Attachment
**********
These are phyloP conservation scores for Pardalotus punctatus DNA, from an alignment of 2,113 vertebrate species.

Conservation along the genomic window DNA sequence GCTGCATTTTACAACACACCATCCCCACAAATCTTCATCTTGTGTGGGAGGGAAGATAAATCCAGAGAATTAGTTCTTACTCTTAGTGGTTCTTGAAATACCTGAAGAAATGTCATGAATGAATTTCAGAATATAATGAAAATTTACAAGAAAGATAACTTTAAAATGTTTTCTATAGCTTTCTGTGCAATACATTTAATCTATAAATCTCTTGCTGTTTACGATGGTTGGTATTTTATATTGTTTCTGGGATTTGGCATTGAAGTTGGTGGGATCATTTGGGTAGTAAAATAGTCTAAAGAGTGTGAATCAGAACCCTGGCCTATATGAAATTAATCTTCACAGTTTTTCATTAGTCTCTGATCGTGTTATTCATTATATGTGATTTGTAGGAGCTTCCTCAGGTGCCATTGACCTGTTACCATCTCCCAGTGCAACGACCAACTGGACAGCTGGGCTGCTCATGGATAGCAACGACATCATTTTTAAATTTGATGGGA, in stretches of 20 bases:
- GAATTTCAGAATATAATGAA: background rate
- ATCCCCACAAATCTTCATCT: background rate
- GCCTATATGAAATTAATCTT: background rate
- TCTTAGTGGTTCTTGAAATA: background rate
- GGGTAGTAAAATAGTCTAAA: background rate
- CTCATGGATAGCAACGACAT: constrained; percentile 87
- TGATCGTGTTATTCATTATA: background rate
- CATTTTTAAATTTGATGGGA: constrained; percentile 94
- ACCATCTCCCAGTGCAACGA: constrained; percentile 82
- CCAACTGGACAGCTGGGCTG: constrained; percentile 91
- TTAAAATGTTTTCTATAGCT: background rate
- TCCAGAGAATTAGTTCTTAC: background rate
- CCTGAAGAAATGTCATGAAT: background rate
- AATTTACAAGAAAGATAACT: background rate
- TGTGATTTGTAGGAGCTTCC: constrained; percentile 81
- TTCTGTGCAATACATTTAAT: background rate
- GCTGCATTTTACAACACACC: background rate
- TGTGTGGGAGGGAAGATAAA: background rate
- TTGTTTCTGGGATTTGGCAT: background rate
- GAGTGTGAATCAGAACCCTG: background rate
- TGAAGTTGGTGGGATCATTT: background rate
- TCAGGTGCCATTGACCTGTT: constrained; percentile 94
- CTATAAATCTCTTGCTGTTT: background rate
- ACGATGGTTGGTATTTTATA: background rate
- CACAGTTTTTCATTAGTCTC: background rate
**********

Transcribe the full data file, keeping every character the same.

These are phyloP conservation scores for Pardalotus punctatus DNA, from an alignment of 2,113 vertebrate species.

Conservation along the genomic window DNA sequence GCTGCATTTTACAACACACCATCCCCACAAATCTTCATCTTGTGTGGGAGGGAAGATAAATCCAGAGAATTAGTTCTTACTCTTAGTGGTTCTTGAAATACCTGAAGAAATGTCATGAATGAATTTCAGAATATAATGAAAATTTACAAGAAAGATAACTTTAAAATGTTTTCTATAGCTTTCTGTGCAATACATTTAATCTATAAATCTCTTGCTGTTTACGATGGTTGGTATTTTATATTGTTTCTGGGATTTGGCATTGAAGTTGGTGGGATCATTTGGGTAGTAAAATAGTCTAAAGAGTGTGAATCAGAACCCTGGCCTATATGAAATTAATCTTCACAGTTTTTCATTAGTCTCTGATCGTGTTATTCATTATATGTGATTTGTAGGAGCTTCCTCAGGTGCCATTGACCTGTTACCATCTCCCAGTGCAACGACCAACTGGACAGCTGGGCTGCTCATGGATAGCAACGACATCATTTTTAAATTTGATGGGA, in stretches of 20 bases:
- GAATTTCAGAATATAATGAA: background rate
- ATCCCCACAAATCTTCATCT: background rate
- GCCTATATGAAATTAATCTT: background rate
- TCTTAGTGGTTCTTGAAATA: background rate
- GGGTAGTAAAATAGTCTAAA: background rate
- CTCATGGATAGCAACGACAT: constrained; percentile 87
- TGATCGTGTTATTCATTATA: background rate
- CATTTTTAAATTTGATGGGA: constrained; percentile 94
- ACCATCTCCCAGTGCAACGA: constrained; percentile 82
- CCAACTGGACAGCTGGGCTG: constrained; percentile 91
- TTAAAATGTTTTCTATAGCT: background rate
- TCCAGAGAATTAGTTCTTAC: background rate
- CCTGAAGAAATGTCATGAAT: background rate
- AATTTACAAGAAAGATAACT: background rate
- TGTGATTTGTAGGAGCTTCC: constrained; percentile 81
- TTCTGTGCAATACATTTAAT: background rate
- GCTGCATTTTACAACACACC: background rate
- TGTGTGGGAGGGAAGATAAA: background rate
- TTGTTTCTGGGATTTGGCAT: background rate
- GAGTGTGAATCAGAACCCTG: background rate
- TGAAGTTGGTGGGATCATTT: background rate
- TCAGGTGCCATTGACCTGTT: constrained; percentile 94
- CTATAAATCTCTTGCTGTTT: background rate
- ACGATGGTTGGTATTTTATA: background rate
- CACAGTTTTTCATTAGTCTC: background rate